Billionaire Gina Rinehart has buried plans to dig for diamonds on Cape York's world-famed rock art country.
But Ms Rinehart's decision comes as another mine project threatens a "Lost World" of creatures, cave paintings, and sacred "cocoon" burial sites in a largely unexplored part of far north Queensland.
Peter Michael The Sunday Mail (QLD)
1 June 2014
Aboriginal elders are calling for World Heritage protection over sacred sites and rock art in the state's Top End.
Hancock Prospecting, owned by Australia's richest mining mogul Ms Rinehart, surrendered two exploration permits over Quinkan country near Laura, after widespread outcry over the possible impact to the 30,000 year-old rock art.
Tribal leaders have hailed the move as a victory for the "Dreaming spirits" in the sandstone escarpments of the Quinkan country.
Medicine Man Tommy George Snr, the king of the Kuku Thaypan tribe, tells those lucky enough to visit the site how the most sacred artwork depicts "good" and "evil" magic spirits who rule over the land.
Paintings in caves spread over at least 230,000ha of sandstone country tell stories of the Rainbow Serpent, kangaroo, fish, turtle, powerful spirits and the coming of the white "bullyman".
"We've won that battle," said tribal elder Bernie Hart, of the Muundhiwarra clan, and traditional owner of parts of the Bathurst and Melville Ranges.
Mining activity is a threat to the irreplaceable rock art
"Not even Gina was powerful enough to take on them old Quinkan spirits.
"But now we've got a bigger fight on our hands."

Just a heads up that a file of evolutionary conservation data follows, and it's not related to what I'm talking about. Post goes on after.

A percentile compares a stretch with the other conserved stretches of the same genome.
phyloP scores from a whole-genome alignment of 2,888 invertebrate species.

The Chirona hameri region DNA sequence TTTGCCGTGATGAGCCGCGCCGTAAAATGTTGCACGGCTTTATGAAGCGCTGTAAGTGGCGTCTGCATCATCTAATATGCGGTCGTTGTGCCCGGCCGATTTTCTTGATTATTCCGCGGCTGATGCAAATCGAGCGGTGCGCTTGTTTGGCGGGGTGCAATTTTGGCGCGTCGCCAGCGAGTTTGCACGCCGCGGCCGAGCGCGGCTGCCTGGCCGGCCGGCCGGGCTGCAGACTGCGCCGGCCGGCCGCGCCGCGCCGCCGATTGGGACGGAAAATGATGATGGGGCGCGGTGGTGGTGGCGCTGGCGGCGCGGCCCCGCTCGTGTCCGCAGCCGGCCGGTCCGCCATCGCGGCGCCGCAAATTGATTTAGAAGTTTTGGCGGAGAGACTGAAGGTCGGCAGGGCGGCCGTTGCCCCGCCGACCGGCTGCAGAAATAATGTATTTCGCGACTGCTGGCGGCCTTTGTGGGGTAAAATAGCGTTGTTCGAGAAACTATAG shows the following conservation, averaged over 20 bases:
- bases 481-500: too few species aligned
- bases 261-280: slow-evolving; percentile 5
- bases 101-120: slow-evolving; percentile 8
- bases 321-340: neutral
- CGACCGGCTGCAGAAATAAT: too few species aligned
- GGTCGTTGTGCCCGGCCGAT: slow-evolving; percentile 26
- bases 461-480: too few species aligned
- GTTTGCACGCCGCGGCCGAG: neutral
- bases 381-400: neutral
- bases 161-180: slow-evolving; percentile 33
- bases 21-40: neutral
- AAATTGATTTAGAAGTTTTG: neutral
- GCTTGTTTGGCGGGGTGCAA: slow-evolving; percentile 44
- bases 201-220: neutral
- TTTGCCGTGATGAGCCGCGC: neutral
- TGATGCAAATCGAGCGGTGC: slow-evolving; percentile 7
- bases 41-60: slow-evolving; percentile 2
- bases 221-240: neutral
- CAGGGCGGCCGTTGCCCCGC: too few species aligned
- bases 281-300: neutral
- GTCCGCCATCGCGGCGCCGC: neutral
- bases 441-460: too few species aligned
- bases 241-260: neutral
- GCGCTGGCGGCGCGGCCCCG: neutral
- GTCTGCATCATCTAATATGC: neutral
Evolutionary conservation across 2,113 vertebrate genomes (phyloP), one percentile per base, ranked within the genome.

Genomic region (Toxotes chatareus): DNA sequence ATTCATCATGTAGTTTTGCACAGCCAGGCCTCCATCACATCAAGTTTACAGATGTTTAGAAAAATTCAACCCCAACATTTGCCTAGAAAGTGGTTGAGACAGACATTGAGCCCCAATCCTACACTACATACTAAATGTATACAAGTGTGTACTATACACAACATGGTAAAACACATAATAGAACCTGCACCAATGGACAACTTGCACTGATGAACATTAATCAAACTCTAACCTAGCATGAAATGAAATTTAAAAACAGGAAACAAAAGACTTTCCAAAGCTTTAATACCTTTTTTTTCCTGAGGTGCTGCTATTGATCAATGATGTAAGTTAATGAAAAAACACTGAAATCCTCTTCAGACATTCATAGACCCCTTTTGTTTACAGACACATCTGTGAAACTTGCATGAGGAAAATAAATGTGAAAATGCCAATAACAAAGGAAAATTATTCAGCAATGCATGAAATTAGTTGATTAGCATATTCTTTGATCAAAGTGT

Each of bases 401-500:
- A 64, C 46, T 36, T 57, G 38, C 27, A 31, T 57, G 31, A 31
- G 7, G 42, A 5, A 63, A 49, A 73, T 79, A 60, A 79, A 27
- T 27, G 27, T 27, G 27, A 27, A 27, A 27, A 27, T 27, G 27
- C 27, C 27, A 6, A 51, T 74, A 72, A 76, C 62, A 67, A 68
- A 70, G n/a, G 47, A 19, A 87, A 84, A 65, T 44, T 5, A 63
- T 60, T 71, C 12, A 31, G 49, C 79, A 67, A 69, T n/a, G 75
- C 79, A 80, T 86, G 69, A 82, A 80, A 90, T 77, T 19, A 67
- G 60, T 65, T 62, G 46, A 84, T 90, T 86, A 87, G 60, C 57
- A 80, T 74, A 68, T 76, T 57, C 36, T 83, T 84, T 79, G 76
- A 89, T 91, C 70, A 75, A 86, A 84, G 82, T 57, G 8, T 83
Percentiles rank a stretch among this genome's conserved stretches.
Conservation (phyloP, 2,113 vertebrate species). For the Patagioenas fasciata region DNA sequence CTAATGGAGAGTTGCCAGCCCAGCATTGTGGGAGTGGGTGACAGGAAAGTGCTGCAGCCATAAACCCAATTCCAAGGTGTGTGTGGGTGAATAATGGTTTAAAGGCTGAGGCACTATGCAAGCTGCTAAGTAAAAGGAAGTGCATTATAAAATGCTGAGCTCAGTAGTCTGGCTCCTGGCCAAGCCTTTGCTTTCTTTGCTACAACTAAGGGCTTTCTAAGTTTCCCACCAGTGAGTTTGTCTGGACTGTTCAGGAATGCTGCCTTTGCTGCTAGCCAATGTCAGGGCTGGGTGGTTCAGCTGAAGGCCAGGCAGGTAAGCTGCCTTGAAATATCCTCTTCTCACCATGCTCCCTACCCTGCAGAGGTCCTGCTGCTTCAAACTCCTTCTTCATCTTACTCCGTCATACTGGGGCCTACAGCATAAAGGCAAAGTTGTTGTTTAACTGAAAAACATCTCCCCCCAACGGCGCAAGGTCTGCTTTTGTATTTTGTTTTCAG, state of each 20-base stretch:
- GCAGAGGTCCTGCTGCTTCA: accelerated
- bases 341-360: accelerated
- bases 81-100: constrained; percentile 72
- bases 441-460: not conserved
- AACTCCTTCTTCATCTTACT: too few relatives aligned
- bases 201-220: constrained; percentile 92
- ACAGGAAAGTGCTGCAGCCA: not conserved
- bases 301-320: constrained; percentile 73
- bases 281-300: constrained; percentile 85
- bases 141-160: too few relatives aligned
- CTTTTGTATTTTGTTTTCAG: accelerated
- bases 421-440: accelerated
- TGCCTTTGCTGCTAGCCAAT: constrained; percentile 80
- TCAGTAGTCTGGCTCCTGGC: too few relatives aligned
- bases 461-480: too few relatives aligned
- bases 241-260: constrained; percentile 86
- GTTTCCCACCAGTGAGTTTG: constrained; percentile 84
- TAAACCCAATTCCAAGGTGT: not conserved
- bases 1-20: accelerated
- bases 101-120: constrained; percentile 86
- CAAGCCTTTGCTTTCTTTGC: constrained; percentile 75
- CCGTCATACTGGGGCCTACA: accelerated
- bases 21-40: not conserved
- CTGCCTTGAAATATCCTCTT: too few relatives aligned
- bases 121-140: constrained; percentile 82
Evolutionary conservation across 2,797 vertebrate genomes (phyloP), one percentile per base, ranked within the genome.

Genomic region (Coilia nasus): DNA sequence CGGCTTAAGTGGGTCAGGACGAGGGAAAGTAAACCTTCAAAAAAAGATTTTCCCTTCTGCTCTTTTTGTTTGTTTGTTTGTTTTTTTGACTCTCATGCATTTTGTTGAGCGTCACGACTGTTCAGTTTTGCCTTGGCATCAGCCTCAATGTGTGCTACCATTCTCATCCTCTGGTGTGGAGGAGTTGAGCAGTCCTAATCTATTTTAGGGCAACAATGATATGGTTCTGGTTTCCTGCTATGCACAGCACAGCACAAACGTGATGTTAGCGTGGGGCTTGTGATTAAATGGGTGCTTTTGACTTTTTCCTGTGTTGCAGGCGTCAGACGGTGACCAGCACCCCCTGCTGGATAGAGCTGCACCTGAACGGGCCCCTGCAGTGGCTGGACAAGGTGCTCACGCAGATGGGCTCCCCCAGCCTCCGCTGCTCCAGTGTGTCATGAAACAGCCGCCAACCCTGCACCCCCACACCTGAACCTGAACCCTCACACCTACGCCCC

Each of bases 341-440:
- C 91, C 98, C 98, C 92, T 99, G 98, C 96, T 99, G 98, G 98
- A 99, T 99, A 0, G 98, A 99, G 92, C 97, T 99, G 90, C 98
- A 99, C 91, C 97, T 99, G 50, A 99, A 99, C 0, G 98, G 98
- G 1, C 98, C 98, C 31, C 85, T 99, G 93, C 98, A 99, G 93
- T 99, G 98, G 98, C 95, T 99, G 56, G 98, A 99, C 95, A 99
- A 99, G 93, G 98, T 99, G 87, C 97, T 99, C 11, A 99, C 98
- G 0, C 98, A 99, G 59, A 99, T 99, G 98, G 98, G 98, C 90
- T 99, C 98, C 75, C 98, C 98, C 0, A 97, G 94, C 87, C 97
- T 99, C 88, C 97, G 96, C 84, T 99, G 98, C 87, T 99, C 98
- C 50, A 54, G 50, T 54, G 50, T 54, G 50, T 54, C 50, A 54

Aust-Pac Capital's Wongai Project has a State Government approved exploration permit and plans for an underground coalmine, 18km-long conveyor belt and coal dump at Bathurst Heads, 150km northwest of Cooktown.
They intend to barge coal out to ships in Princess Charlotte Bay and out an existing channel in the Great Barrier Reef.
Queensland Museum senior curator indigenous studies Trish Barnard said she supports World Heritage listing.
"These sacred sites and rock art dates back 30,000 years," Ms Barnard said. "It'd be a real shame if it was not listed."
Mr Hart is a traditional owner of parts of the Bathurst and Melville Ranges, described as the "Lost World" by scientists, after several new species were found in a first-ever expedition by National Geographic last year.
His grandfather was the last of the "undertakers", who wrapped the dead in a "cocoon" of bark, and stashed them in a honeycomb of caves, painted with sacred symbols, pictures of tall ships and dreaming stories.
"Lots of so-called traditional owners don't care. They are only looking at dollar signs. To them it's all about the money," he said.
"It's one of world's oldest examples of occupation, and it is here in north Queensland."